Posted in Advance the Patient Voice, Clinical Care, Cultural Safety & Humility, Culture Improvement, Featured, Improve Clinical Care, Improve Culture, Quality Café, Sharpen Your Skills on December 16, 2020
Cultural Safety & Humility
Cultural Safety & Humility
We believe that quality care respects individuals for their unique perspectives and acknowledges their cultural contexts. It acknowledges that each of us holds biases and beliefs that shape our worldview, and requires that care providers reflect on and understand how these biases may impact the care they provide.
To foster quality care that is safe and appropriate for Indigenous Peoples, we have built a partnership with the First Nations Health Authority (FNHA). While early in our work together, we have been actively collaborating with FNHA to promote Indigenous cultural safety and humility, build capability and capacity within the system, ensure that Indigenous people are part of the Patient Voices Network, and hardwire an Indigenous lens into quality across BC’s health care system.
To ensure the health and well-being of First Nations and Aboriginal people, care must be provided in a culturally-safe health care system. Cultural safety is defined as “an outcome based on respectful engagement that recognizes and strives to address power imbalances inherent in the health system.”
In July 2015, FNHA led the development of a Declaration of Commitment on Cultural Safety & Humility which was signed by the Ministry of Health along with the chief executive officers from all of the province’s health authorities. The declaration outlines the actions necessary to embed cultural safety and cultural humility into the health care system. In March 2017, at the Best of Both Worlds event, all 23 regulatory bodies also endorsed the Declaration.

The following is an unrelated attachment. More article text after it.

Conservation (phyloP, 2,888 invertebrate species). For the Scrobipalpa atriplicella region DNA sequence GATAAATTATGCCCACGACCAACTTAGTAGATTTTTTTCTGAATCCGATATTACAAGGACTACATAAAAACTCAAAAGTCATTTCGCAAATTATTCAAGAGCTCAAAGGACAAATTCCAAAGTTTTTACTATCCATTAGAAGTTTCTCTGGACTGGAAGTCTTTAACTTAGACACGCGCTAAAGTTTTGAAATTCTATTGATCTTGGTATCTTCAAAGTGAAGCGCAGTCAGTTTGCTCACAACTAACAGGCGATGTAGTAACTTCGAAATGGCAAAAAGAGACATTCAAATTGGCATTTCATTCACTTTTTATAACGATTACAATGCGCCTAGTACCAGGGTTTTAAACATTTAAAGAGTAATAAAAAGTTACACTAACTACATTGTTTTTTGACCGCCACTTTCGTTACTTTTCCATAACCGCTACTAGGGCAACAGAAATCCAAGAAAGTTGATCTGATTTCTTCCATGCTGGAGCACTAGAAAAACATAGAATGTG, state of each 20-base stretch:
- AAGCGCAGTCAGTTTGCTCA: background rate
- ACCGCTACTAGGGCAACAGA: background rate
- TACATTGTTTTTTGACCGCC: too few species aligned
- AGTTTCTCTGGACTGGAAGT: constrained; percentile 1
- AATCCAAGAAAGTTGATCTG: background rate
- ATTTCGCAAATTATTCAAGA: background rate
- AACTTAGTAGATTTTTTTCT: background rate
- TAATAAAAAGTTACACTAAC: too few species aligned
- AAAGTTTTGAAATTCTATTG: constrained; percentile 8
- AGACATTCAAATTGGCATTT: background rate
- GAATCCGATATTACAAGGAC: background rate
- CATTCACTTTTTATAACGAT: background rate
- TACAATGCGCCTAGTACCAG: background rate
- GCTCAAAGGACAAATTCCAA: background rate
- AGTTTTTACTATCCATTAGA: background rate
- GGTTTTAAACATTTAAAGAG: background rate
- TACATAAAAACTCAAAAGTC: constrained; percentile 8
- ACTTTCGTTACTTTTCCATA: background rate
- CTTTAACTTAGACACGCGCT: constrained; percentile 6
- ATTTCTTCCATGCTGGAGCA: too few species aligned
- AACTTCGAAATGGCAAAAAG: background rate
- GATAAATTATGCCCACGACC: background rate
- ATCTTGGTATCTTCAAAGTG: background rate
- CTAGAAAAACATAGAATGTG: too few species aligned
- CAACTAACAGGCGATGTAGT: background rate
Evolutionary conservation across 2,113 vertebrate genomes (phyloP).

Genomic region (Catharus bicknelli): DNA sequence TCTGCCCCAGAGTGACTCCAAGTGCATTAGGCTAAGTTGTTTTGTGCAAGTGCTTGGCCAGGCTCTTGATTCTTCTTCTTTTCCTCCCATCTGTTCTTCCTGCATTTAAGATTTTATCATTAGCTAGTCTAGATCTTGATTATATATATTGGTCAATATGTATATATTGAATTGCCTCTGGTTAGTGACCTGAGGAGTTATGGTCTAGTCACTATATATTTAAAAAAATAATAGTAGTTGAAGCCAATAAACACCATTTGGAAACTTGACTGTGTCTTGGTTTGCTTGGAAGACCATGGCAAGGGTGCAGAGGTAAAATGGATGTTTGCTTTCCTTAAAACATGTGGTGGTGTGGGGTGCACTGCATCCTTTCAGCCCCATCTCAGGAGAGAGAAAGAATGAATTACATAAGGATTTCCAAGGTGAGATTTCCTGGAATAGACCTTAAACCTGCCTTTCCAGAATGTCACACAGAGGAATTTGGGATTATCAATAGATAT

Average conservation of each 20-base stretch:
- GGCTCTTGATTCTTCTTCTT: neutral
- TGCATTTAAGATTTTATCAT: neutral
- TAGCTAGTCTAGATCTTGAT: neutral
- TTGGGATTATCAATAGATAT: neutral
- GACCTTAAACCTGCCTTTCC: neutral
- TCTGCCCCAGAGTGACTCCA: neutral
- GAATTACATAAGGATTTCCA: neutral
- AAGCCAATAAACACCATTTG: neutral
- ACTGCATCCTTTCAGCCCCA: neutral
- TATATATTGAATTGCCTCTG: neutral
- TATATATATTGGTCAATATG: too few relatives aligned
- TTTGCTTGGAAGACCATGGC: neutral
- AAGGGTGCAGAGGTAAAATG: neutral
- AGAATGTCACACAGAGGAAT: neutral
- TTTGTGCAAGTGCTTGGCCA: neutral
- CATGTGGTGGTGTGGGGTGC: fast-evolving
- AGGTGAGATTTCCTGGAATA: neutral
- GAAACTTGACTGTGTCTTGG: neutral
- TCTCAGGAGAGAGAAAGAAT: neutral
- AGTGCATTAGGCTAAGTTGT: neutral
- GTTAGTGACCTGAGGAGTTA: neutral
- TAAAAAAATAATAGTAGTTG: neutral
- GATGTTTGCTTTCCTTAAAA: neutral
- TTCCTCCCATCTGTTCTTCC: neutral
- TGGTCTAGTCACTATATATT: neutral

Culturally Safe Engagement: What Matters to Indigenous (First Nations, Métis and Inuit) Patient Partners
This guide to creating culturally safe engagements was created from the voices of Indigenous (First Nations, Métis and Inuit) patient partners. From these meaningful discussions, eight key principles emerged along with a series of recommended actions to help and encourage health care partners to provide culturally safe patient engagement opportunities.Download the Guide
Pledge Your Commitment to Cultural Humility
Creating a culturally safe health care system requires the participation and commitment of every person in BC.
The First Nations Health Authority has launched a movement for cultural humility in the BC health system. Anyone can make a pledge affirming their commitment to cultural humility, and sharing their vision for a culturally safe health care system.
- Download a pledge card!
- Print the card
- Write your commitment or vision
- Snap a pic & share it on social media
- Include the hashtag #ItStartsWithMe
Cultural Safety & Humility Action Series
Between October 2016 and November 2017, we partnered with the First Nations Health Authority for a webinar action series. These webinars took place on the first Wednesday of each month, and encouraged participation, learning, self-reflection and positive change among BC’s health care professionals.
The series supported development of tools and skills on how to be effective allies for advancing cultural safety and humility and what health service staff and allies can do to understand and integrate this work into their practice or interaction with First Nations and Aboriginal Clients.
All webinars were recorded and are available with their presentation slides for your continued learning.
We are committed to promoting, learning about and educating others about cultural safety and humility to drive change in BC. Read about our journey and hopes for the future.